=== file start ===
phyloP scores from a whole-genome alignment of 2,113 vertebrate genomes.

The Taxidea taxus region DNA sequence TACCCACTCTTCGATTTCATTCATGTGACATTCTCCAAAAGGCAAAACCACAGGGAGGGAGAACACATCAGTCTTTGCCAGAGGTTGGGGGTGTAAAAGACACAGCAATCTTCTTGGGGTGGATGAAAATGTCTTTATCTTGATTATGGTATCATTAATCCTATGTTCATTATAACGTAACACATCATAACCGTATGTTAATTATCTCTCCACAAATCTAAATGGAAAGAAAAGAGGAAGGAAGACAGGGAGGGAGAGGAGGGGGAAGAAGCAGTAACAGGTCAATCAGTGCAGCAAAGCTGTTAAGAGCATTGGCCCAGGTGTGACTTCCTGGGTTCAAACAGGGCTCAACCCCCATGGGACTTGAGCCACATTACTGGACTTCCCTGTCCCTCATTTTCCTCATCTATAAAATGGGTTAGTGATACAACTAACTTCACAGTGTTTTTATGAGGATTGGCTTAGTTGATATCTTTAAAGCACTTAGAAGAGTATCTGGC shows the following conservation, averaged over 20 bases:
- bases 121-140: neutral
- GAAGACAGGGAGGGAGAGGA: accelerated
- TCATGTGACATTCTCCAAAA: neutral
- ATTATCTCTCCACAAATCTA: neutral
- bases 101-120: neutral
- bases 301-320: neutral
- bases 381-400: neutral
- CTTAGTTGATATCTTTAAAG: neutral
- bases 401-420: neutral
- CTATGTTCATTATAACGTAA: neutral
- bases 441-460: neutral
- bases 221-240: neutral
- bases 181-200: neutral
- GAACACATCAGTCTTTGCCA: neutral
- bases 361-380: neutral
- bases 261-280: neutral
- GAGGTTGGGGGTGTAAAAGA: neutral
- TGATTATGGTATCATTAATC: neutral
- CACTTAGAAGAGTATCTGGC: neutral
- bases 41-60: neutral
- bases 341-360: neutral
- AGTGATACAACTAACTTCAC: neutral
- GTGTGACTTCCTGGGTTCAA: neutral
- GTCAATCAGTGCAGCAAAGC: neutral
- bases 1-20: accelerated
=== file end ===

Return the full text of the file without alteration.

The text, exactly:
phyloP scores from a whole-genome alignment of 2,113 vertebrate genomes.

The Taxidea taxus region DNA sequence TACCCACTCTTCGATTTCATTCATGTGACATTCTCCAAAAGGCAAAACCACAGGGAGGGAGAACACATCAGTCTTTGCCAGAGGTTGGGGGTGTAAAAGACACAGCAATCTTCTTGGGGTGGATGAAAATGTCTTTATCTTGATTATGGTATCATTAATCCTATGTTCATTATAACGTAACACATCATAACCGTATGTTAATTATCTCTCCACAAATCTAAATGGAAAGAAAAGAGGAAGGAAGACAGGGAGGGAGAGGAGGGGGAAGAAGCAGTAACAGGTCAATCAGTGCAGCAAAGCTGTTAAGAGCATTGGCCCAGGTGTGACTTCCTGGGTTCAAACAGGGCTCAACCCCCATGGGACTTGAGCCACATTACTGGACTTCCCTGTCCCTCATTTTCCTCATCTATAAAATGGGTTAGTGATACAACTAACTTCACAGTGTTTTTATGAGGATTGGCTTAGTTGATATCTTTAAAGCACTTAGAAGAGTATCTGGC shows the following conservation, averaged over 20 bases:
- bases 121-140: neutral
- GAAGACAGGGAGGGAGAGGA: accelerated
- TCATGTGACATTCTCCAAAA: neutral
- ATTATCTCTCCACAAATCTA: neutral
- bases 101-120: neutral
- bases 301-320: neutral
- bases 381-400: neutral
- CTTAGTTGATATCTTTAAAG: neutral
- bases 401-420: neutral
- CTATGTTCATTATAACGTAA: neutral
- bases 441-460: neutral
- bases 221-240: neutral
- bases 181-200: neutral
- GAACACATCAGTCTTTGCCA: neutral
- bases 361-380: neutral
- bases 261-280: neutral
- GAGGTTGGGGGTGTAAAAGA: neutral
- TGATTATGGTATCATTAATC: neutral
- CACTTAGAAGAGTATCTGGC: neutral
- bases 41-60: neutral
- bases 341-360: neutral
- AGTGATACAACTAACTTCAC: neutral
- GTGTGACTTCCTGGGTTCAA: neutral
- GTCAATCAGTGCAGCAAAGC: neutral
- bases 1-20: accelerated